Thursday, April 12, 2007

What MacPherson Wrought.

In February 1999 Lord MacPherson's inquiry into the murder investigation into Stephen Lawrence was published. It's conclusion that the Metropolitan Police was 'institutionally racist' ( despite the fact that the report had to acknowledge that 'In this Inquiry we have not heard evidence of overt racism or discrimination'), was eagerly seized upon by the Blair government and many of the recommendations were implemented, including those which lead to a curtailment of police use of stop and search. It might seem strange that an investigation into the stabbing of a teenager would lead any sensible person to conclude that we should restrict the power of the police to search young people for things like knives, but Lord MacPherson thought it was good idea.

The report didn't actually compare the treatment of Stephen Lawrence's murder with how other murder investigations were conducted, to see if any consistent difference in the approaches taken to black and white victims. Instead it highlighted the failings of one murder investigation and arbitarily assigned the cause to racism. This approach has all the intellectual rigour of blaming it on the alignment of the stars. This isn't to say that serious mistakes were not made by the police for example, the first officer who arrived at the scene called an ambulance and sat in his car instead of attempting first aid, but the witch hunt at the inquiry made all sorts of wild accusations many of which were demonstrably false.

Eight years on and Tony Blair is expressing his shock at a wave of stabbings and shootings of black children by other black youths:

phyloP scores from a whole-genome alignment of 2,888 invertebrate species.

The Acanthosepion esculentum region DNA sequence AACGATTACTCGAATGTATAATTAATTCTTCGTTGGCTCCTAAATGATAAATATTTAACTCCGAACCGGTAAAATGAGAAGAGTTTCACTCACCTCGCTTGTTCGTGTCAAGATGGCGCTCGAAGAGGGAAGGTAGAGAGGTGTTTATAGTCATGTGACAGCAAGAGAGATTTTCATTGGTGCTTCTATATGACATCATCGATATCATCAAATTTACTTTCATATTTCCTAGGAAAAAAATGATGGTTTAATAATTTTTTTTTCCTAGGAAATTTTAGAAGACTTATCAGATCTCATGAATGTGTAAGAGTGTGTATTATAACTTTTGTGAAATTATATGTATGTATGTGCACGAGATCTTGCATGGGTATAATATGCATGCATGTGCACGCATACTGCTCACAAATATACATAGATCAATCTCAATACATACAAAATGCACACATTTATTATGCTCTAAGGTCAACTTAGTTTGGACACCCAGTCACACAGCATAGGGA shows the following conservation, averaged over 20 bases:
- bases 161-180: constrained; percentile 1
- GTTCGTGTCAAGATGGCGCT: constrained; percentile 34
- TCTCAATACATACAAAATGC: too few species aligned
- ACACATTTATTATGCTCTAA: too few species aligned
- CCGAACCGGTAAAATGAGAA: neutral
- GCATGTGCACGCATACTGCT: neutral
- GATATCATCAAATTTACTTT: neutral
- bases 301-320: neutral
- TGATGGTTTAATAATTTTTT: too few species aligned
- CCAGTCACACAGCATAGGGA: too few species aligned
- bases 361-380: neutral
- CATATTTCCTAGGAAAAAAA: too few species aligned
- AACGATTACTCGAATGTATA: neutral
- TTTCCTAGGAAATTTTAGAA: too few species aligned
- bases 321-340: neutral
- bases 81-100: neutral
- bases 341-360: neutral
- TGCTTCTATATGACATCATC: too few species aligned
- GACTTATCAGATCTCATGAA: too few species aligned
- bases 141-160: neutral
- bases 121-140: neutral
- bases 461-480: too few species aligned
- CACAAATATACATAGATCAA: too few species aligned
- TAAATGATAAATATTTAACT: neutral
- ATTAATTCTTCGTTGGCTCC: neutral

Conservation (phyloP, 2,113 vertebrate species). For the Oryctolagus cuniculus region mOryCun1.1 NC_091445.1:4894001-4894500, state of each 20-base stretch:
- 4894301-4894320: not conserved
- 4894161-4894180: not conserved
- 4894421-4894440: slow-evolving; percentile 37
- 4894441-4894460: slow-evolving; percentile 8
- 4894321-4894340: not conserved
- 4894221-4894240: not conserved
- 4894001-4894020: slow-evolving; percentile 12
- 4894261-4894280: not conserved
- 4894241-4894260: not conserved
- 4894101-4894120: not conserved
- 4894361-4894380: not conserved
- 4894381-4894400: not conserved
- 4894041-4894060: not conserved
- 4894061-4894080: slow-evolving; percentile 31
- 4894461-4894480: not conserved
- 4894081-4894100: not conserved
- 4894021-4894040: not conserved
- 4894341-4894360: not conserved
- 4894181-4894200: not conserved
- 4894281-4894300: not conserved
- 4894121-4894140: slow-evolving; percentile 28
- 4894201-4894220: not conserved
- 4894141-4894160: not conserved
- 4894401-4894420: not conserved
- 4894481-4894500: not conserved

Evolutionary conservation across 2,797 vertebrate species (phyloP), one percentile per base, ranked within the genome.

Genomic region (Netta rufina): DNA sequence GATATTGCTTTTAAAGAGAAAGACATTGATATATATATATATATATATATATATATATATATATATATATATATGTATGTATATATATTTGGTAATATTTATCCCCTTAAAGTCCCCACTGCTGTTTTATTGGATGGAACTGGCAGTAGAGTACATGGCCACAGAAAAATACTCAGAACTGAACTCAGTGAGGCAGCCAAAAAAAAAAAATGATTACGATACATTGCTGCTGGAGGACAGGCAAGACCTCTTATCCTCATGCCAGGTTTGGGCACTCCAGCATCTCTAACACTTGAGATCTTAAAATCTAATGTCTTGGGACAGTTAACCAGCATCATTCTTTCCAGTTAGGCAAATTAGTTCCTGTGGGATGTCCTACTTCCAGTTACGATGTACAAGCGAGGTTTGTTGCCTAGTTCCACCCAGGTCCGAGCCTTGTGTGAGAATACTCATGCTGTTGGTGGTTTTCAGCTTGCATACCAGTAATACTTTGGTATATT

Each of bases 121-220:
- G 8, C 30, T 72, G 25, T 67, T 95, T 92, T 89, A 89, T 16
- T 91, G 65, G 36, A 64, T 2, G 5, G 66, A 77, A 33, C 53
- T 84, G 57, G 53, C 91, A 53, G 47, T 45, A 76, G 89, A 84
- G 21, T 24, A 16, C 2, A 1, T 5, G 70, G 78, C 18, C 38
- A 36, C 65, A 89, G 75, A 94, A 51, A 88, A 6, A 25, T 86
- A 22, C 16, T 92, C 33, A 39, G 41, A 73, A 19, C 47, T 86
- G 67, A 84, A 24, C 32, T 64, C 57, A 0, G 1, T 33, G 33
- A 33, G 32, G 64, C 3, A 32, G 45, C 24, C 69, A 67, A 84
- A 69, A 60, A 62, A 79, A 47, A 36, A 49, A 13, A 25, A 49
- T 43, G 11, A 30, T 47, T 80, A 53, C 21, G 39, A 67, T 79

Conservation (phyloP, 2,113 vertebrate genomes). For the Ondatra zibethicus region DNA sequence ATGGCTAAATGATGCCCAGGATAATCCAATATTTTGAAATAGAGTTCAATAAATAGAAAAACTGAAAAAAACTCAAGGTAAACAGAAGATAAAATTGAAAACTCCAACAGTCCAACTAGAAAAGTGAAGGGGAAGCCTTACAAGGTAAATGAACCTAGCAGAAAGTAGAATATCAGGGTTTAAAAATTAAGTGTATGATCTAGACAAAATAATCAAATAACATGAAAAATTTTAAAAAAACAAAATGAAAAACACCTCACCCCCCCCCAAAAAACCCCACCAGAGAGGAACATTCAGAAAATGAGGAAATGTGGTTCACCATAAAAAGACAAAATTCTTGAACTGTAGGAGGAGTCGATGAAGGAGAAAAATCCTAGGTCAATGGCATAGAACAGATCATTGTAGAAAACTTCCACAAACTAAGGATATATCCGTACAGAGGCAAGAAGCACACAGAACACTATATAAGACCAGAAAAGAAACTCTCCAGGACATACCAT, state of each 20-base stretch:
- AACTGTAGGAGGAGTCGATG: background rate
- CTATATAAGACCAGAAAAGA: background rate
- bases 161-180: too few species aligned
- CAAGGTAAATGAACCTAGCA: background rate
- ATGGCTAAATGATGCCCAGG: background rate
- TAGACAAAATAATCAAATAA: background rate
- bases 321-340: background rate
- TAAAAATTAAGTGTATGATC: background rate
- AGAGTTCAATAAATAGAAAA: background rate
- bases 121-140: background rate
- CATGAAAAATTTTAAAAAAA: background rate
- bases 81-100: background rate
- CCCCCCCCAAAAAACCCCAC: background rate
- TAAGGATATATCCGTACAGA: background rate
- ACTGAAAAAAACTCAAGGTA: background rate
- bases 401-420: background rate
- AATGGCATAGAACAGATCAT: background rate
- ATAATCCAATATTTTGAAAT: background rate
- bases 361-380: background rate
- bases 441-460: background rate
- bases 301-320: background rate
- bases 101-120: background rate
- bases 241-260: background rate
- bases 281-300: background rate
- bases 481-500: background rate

..."The black community - the vast majority of whom in these communities are decent, law-abiding people horrified at what is happening - need to be mobilised in denunciation of this gang culture that is killing innocent young black kids. But we won't stop this by pretending it isn't young black kids doing it."
It seems pretty unlikely to me that the problem is a failiure of 'the black community' ( to the extent that that there is any such thing ) to denounce violent crime. There has not been much reluctance by anyone, except perhaps professional race activists, to criticise violent crime. Tony Blair has created a situation where large sections of the public are effectively exempt from policing and the police know that if they do try and do something that involves tackling criminals of an ethnic miority background, then the government will denounce them as jack booted racists and their careers and reputations will be destroyed. The sheer cyncism with which Blair has played with the issue of race and crime throughout his tenure in office makes his pitiful buck passing even more contemptible.
During his Wednesday Commons question session Mr Blair said of the Tory leader: "I'll make it quite clear. I am not suggesting that the right honourable member is a racist, I am simply suggesting that he is an opportunist."

Mr Blair was responding to a question from Conservative MP Crispin Blunt who asked him: "Will the prime minister reflect on just who played the race card recently?"

Mr Blair went on to say that rather than playing up the issue of police stop and search, Mr Hague "should employ a policy of stop and think".

Earlier during prime minister's questions, Mr Hague had launched a strong attack on the government's record on law and order.

He was pressing Mr Blair on police numbers, nearly a week after he first criticised the Macpherson report of destroying police morale by creating a climate in which officers feared using stop and search powers in case they were accused of racism.
So seven years ago when William Hague raised concerns about the decline in stop and search, he suffered the sly insinuations of racism and now in 2007 the Prime Minister has decided that black on black crime isn't in fact his responsibilty at all but that of the 'black community'.

Update: I have made some minor edits to this post because it was originally quite rushed and full of typos and sentences that didn't make sense. No substance has been changed.

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